Audi's sport-oriented version of the A4 gets one of two available transmissions, depending on whether you prefer to shift for yourself or let a computer handle the gearwork. Left Lane News reports "a six-speed manual transmission returns, but a seven-speed S Tronic dual-clutch automatic transmission is new." Although most reviewers are serious driving enthusiasts, and thus prone to choosing tried-and-true manuals over the high-tech automatics, Automobile Magazine nevertheless recommends the "seven-speed dual-clutch S-Tronic, which makes its American debut here, [and] definitely is the gearbox to go for." CNET reviewers love the transmission's dual personalities, finding that the dual-clutch "was smooth and comfortable on the road," yet when used at the track "the transmission fired off lightning-quick upshifts." While the automatic fares extraordinarily well with reviewers, the manual doesn't score quite as high, and Left Lane News reviewers lament the "relatively long throws and a slightly rubbery feel" that seem to plague the six-speed.
With a full half-second separating the 2009 and 2010 Audi S4s in the 0-to-60-mph run, you expect the quicker 2010 S4 to be the thirstier sedan. However, the 2010 S4 only has to feed six cylinders, as opposed to eight, and its fuel economy is actually significantly better than the outgoing S4's. According to EPA estimates, the 2010 Audi S4 with the S Tronic transmission should return 18 mpg in the city and 28 mpg on the highway, with the manual close behind at 18/27 mpg. Left Lane News deems these numbers "class-leading," and Motor Trend compares them favorably to those of the 3.2L Audi A4.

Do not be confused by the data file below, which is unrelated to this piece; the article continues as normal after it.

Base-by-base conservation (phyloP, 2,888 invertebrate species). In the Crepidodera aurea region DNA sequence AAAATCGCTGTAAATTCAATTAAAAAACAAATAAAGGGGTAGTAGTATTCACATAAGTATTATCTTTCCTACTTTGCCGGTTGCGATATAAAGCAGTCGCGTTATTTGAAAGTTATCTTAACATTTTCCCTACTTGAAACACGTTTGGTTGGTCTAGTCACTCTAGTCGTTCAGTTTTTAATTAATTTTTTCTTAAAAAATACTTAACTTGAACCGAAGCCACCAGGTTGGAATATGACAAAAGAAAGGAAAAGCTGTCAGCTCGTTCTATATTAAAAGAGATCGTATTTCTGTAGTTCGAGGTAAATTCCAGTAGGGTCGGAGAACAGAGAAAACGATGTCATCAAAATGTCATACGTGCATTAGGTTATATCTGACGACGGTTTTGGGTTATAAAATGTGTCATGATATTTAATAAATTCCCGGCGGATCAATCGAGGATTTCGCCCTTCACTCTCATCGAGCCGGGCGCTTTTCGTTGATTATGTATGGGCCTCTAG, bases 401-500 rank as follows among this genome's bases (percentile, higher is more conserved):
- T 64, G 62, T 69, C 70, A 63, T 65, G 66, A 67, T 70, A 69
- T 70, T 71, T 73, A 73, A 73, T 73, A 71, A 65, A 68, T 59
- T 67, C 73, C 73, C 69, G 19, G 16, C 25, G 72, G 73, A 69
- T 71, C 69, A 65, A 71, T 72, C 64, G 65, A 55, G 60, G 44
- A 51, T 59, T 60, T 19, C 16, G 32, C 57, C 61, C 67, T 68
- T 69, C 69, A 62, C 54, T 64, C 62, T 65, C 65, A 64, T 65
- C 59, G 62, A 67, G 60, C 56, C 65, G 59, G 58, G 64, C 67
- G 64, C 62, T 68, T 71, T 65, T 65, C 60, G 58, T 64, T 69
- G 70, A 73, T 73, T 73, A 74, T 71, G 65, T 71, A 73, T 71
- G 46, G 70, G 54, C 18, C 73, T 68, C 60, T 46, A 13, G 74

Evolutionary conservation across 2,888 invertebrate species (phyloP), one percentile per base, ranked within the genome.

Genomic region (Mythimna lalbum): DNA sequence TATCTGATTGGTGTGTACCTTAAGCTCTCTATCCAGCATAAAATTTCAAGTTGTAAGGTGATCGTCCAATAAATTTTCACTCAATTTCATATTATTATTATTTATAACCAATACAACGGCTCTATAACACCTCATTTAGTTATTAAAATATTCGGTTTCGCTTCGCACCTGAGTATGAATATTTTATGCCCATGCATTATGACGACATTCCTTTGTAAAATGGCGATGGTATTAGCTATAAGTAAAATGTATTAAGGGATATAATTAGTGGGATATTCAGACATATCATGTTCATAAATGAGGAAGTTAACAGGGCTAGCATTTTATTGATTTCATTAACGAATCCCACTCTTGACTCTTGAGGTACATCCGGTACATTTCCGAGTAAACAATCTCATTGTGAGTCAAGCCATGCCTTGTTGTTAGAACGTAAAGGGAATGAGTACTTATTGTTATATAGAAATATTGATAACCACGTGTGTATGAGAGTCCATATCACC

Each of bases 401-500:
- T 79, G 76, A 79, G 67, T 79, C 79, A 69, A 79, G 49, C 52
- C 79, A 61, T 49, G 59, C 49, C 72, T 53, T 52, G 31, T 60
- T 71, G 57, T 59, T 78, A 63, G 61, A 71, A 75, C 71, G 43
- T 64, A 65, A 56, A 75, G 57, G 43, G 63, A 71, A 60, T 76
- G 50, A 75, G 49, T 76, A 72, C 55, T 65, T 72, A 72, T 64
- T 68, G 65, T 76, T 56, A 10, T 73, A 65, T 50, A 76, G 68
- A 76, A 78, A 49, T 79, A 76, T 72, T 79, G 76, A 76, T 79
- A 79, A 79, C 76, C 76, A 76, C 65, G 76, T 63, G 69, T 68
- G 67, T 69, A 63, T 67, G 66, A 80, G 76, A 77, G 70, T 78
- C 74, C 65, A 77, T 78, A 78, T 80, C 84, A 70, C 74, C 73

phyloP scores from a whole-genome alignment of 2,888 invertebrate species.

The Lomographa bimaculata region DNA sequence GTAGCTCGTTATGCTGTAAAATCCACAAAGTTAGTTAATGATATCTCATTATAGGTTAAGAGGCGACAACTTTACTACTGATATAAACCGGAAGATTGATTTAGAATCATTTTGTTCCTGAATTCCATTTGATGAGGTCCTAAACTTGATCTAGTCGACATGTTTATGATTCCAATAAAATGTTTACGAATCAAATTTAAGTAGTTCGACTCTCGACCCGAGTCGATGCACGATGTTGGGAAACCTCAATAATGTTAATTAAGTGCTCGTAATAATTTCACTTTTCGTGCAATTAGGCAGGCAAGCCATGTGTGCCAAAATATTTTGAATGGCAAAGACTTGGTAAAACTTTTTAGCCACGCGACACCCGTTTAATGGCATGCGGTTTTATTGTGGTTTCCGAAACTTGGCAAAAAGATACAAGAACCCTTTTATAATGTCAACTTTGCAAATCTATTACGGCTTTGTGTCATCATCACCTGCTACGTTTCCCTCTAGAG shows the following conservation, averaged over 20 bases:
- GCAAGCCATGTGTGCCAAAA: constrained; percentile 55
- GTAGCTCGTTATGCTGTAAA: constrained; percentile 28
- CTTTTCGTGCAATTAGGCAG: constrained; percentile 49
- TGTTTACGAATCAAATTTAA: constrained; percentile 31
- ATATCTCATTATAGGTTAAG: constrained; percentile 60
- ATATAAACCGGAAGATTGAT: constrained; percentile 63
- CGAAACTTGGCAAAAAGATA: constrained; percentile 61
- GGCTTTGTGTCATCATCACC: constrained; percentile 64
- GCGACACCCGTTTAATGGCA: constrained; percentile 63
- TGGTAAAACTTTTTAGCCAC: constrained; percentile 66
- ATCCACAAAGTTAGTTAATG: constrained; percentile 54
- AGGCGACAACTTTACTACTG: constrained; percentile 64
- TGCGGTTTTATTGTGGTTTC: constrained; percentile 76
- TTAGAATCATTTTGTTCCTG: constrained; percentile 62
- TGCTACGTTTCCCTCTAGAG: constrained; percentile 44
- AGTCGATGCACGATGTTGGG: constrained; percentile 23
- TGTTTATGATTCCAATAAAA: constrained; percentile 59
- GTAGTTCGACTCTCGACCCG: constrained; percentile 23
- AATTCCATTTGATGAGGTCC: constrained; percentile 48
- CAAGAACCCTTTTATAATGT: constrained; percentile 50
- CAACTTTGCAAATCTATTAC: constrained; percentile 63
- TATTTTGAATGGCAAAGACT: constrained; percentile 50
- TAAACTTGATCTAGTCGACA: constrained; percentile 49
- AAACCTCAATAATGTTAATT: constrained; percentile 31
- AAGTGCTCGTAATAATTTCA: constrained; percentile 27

Many car manufacturers have tried to deliver a sports sedan that is comfortable during commutes but aggressive during hard driving maneuvers; they almost always strike a compromise that fails to deliver on either count. Audi circumvents the straddling problem by offering a driver-selectable suspension that can alternate between comfort and sport settings, and reviews read by TheCarConnection.com are unanimously positive regarding this feature. Left Lane News calls the ride "soft and composed over urban bumps" but notes that it "firmed up nicely for sweeping on-ramps and hilly curves." Motor Trend adds that the Audi S4 is an excellent "option for those who include canyon-carving as part of their commute." CNET is impressed at the Audi S4's split personalities, concluding that "Audi's Drive Select system" effectively makes "the S4 two cars in one: a comfortable boulevard cruiser and a rip-snorting canyon carver." The only major criticism comes from Left Lane News reviewers, who point out that "the S4 suffers from an ever-so-slightly vague feel through the tiller" in some driving situations.
2010 Audi S4
Comfort & Quality
With the 2010 S4, Audi grants the space of a mid-size sedan and the quality of a luxury sports car.